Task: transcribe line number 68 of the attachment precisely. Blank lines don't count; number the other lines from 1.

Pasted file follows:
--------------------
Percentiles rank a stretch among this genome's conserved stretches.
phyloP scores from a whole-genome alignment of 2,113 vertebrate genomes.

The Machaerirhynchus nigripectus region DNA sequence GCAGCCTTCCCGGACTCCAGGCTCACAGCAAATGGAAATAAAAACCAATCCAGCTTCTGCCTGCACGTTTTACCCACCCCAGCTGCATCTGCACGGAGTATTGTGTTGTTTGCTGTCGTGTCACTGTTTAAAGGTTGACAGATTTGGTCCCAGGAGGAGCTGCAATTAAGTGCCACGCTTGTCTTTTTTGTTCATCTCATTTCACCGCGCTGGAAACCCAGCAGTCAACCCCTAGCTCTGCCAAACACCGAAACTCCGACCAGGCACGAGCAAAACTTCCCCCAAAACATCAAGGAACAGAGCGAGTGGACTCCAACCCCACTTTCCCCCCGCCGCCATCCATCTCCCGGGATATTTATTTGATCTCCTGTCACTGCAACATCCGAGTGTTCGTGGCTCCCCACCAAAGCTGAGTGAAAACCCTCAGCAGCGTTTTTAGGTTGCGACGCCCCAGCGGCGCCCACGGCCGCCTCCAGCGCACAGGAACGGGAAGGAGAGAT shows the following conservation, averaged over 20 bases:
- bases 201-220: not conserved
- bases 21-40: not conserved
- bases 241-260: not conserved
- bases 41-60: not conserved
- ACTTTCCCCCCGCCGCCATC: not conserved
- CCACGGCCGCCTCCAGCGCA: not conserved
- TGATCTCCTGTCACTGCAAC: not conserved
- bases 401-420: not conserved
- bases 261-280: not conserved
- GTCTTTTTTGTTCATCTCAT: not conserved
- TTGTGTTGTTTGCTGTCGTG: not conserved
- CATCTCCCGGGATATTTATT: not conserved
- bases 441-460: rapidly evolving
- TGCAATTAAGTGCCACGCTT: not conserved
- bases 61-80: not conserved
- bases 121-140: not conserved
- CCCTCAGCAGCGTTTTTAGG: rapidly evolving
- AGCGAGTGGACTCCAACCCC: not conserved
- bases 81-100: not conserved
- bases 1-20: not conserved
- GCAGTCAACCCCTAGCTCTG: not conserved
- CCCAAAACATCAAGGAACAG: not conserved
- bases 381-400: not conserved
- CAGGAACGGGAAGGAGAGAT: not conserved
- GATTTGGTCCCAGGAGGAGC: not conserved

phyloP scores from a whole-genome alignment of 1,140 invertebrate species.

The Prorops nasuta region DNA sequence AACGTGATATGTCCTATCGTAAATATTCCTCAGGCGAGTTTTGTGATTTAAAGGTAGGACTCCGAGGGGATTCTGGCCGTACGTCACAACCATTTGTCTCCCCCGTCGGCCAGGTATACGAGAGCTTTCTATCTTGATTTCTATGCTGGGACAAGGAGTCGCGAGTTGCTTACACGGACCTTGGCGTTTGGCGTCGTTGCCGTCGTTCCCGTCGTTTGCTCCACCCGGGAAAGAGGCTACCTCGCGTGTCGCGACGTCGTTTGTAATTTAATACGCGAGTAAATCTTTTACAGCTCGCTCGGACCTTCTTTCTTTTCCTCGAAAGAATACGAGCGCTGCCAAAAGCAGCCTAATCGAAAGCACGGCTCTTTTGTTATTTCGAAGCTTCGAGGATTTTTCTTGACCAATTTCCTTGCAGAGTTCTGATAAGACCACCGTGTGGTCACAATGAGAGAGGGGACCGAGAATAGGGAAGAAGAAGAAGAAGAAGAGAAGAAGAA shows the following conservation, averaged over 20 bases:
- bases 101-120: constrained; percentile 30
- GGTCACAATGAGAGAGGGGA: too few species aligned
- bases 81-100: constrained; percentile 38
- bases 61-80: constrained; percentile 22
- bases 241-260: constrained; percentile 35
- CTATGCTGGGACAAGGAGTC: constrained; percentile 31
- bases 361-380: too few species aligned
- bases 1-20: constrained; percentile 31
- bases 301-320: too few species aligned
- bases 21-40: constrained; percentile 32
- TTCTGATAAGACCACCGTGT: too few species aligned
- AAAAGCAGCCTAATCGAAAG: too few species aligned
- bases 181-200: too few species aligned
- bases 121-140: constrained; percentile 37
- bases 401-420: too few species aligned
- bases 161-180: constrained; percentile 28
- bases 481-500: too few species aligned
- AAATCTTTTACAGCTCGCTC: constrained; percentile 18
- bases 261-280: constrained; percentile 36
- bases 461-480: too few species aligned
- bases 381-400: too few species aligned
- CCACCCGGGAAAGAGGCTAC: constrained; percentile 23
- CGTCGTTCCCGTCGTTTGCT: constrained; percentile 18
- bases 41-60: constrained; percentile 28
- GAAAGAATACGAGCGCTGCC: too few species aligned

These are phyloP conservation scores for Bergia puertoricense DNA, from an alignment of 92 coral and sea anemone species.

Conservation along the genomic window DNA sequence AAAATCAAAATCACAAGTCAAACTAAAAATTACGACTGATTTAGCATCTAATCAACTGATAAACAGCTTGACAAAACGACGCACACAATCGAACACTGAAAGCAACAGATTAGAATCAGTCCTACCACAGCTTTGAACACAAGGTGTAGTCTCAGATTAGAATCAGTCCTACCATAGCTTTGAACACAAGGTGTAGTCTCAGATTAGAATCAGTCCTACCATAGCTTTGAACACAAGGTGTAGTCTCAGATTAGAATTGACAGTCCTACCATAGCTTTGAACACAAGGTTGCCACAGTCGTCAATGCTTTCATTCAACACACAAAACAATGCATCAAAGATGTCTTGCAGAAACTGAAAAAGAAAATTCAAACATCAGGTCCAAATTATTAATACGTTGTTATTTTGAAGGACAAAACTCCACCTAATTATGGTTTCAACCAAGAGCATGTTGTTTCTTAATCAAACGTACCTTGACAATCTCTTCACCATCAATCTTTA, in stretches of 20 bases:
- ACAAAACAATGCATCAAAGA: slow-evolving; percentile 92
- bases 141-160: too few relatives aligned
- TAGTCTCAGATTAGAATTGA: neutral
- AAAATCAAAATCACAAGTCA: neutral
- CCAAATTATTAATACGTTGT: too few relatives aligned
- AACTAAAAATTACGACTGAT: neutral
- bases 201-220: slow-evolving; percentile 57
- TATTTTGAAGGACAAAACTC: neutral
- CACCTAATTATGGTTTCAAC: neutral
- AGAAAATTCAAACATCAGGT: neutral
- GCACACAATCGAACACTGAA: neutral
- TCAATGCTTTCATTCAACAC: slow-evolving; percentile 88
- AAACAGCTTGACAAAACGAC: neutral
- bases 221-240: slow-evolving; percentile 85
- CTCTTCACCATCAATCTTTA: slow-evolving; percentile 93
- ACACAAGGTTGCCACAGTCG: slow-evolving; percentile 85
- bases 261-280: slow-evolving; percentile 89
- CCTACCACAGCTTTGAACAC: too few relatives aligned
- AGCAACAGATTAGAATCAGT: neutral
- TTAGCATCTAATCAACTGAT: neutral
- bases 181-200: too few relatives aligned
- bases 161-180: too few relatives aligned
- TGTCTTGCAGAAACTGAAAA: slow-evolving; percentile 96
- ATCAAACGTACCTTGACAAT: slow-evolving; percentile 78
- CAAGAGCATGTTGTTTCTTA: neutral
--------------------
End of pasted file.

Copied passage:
- GCACACAATCGAACACTGAA: neutral